The goal of the American Cures Act is to provide each agency or program a funding increase of gross-domestic-product-indexed inflation plus five percent.  Senator Durbin estimates the bill would provide $1.8 billion in the first year and $150 billion over 10 years.

Read More:
Durbin Introduces American Cures Act (Durbin.senate.gov)
Durbin Calls for Spending $150B More on Biomedical Research (Chicago Tribune)

HOUSE RESEARCH & TECHNOLOGY SUBCOMMITTEE APPROVES FIRST ACT
With bipartisan support, subcommittee of the House Science, Space and Technology (SST) Committee on March 13 approved the Frontiers in Innovation, Research, Science and Technology (FIRST) Act, legislation to reauthorize portions of the America COMPETES Act. Specifically, the FIRST Act would reauthorize funding and programs for the National Science Foundation NSF), the National Institute of Standards and Technology, the White House Office of Science and Technology Policy, and science, technology, engineering, and mathematics (STEM) education programs.

AAU issued a statement opposing the bill because the legislation fails to meet the Guiding Principles for the America COMPETES Act Reauthorization that were endorsed last year by the business, scientific, and higher education communities. Among the most important of those principles is to set funding targets for the National Science Foundation (NSF) and the National Institutes of Standards and Technology that permit real growth for these agencies to stimulate long-term economic prosperity. The proposed legislation does not even keep pace with inflation for these agencies.

However, an amendment to increase funding for the Social, Behavioral, and Economic Sciences Directorate from about $150 million to $200 million, offered by Rep. Dan Lipinski (D-IL), was approved by the subcommittee.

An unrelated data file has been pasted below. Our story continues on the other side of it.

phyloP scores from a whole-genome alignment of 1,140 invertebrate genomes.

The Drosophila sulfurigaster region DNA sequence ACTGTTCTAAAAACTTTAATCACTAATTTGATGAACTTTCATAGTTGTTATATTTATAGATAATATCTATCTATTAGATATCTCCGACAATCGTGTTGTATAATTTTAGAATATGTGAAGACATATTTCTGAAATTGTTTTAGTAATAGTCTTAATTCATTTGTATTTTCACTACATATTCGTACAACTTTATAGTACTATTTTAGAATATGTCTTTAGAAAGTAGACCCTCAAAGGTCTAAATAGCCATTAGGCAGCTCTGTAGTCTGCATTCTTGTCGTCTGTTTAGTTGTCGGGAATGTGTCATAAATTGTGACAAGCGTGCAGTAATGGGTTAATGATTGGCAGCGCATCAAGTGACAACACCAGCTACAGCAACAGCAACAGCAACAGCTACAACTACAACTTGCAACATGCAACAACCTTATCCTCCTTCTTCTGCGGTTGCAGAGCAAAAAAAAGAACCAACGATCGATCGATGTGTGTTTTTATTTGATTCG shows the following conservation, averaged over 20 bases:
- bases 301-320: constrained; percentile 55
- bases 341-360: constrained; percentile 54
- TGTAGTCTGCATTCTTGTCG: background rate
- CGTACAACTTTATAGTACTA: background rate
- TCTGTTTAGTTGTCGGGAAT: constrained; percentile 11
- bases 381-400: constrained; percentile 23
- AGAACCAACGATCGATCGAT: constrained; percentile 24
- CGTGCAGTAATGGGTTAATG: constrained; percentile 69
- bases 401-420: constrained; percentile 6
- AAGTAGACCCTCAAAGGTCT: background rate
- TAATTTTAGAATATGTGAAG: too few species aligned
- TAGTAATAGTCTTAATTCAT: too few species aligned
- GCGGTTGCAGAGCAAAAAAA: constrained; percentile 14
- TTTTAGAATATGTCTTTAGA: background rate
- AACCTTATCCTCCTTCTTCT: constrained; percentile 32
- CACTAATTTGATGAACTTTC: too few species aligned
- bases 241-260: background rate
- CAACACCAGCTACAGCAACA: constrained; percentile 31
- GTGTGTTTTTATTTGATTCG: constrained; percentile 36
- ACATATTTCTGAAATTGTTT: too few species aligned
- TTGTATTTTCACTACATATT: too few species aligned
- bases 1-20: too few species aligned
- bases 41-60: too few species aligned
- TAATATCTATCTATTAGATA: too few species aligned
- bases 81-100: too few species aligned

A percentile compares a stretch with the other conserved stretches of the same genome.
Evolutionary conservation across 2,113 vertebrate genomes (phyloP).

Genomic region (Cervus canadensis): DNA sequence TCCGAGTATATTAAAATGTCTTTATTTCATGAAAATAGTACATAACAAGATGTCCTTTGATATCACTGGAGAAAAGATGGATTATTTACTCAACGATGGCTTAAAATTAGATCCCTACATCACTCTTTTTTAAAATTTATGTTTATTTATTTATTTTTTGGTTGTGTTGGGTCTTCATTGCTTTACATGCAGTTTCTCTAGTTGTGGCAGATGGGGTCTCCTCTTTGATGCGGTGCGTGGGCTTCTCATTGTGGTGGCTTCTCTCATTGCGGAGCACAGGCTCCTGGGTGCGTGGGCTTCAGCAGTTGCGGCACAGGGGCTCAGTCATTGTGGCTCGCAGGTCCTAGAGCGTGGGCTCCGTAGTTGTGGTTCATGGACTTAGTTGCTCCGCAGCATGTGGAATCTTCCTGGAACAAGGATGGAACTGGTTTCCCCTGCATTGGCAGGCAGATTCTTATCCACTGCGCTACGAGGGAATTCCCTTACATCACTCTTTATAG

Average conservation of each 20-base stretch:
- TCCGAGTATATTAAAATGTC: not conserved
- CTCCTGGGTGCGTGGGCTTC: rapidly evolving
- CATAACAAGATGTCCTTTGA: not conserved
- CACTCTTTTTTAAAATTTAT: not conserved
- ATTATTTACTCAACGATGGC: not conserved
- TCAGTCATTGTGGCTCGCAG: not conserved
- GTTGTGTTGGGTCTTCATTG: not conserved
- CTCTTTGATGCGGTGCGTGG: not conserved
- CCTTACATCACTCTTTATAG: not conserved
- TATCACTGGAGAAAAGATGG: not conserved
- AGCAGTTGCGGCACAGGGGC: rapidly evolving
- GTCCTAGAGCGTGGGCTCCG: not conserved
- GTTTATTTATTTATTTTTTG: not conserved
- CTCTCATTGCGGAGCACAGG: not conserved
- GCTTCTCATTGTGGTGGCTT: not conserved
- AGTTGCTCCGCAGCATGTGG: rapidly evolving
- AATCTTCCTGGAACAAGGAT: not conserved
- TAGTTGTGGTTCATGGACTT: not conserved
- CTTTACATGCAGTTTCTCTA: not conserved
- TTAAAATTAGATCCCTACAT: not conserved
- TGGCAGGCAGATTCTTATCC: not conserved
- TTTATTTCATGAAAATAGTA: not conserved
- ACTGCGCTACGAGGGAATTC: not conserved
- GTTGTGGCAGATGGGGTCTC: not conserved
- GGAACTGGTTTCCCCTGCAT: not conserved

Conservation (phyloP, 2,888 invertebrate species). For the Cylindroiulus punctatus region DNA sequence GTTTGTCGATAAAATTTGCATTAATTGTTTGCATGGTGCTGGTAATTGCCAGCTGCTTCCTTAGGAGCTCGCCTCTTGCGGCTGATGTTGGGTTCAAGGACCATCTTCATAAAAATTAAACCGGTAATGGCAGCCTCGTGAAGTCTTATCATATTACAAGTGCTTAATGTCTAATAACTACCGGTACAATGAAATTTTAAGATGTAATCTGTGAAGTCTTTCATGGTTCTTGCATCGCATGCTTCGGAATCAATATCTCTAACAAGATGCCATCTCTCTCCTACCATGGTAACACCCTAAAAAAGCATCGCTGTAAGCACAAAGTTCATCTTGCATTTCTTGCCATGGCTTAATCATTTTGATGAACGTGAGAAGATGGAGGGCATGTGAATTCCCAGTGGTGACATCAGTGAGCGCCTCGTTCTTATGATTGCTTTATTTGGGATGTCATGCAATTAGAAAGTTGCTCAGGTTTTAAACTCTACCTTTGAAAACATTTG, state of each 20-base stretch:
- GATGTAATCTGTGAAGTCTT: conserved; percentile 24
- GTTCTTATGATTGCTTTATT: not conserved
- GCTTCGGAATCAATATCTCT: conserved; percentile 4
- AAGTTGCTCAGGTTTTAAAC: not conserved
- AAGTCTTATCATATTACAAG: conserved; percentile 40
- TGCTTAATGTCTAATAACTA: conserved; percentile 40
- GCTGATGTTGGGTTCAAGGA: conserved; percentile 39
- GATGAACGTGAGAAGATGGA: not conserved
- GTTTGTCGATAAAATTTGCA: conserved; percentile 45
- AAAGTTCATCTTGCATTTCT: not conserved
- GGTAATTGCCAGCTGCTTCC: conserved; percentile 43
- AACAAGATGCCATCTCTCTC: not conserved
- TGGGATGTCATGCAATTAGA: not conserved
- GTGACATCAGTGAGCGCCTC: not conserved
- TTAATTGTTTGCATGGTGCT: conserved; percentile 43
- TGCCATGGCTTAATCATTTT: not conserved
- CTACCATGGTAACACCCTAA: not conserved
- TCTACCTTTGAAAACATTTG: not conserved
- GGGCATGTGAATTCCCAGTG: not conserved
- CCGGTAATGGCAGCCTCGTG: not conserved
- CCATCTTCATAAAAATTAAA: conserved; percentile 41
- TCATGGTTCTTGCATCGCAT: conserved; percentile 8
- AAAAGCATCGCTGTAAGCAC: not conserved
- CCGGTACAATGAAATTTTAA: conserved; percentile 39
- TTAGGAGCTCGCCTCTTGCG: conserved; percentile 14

The bill now moves from the Research & Technology Subcommittee to the full committee, which is expected to take up the bill in the next few weeks.

Read More:
Subcommittee Approves FIRST Act with Bipartisan Support (science.house.gov)
AAU statement on FIRST Act
(aau.edu)
First Step for FIRST Bill Exposes Party Differences (ScienceMag.org)

NYT: BILLIONAIRES WITH BIG IDEAS ARE PRIVATIZING AMERICAN SCIENCE
In Washington, budget cuts have left the nation’s research complex reeling. Labs are closing. Scientists are being laid off. Projects are being put on the shelf, especially in the risky, freewheeling realm of basic research. Yet from Silicon Valley to Wall Street, science philanthropy is hot, as many of the richest Americans seek to reinvent themselves as patrons of social progress through science research.

Read More:
Billionaires with Big Ideas are Privatizing American Science (NYTimes.com)
DUKE LACROSSE HONORED AT WHITE HOUSE
The Duke University Men’s Lacrosse team traveled to Washington, DC on Monday to attend a ceremony at the White House honoring the 2012-2013 NCAA champions in multiple sports.  The Blue Devils earned the 2013 NCAA Division I Men’s Lacrosse title with a 16-10 victory over Syracuse in May.

President Barack Obama greeted the team on the South Lawn of the White House.

“A [national] title means not just performing your best when the spotlight’s on and the game is underway, but also pushing yourself even harder when nobody’s watching,” President Obama said. “That’s the championship spirit we’re celebrating today. Not just the trophies in the display case back home, but the drive and toughness and teamwork that put them there.”

Read More:
Duke Lacrosse Honored at White House (goduke.com)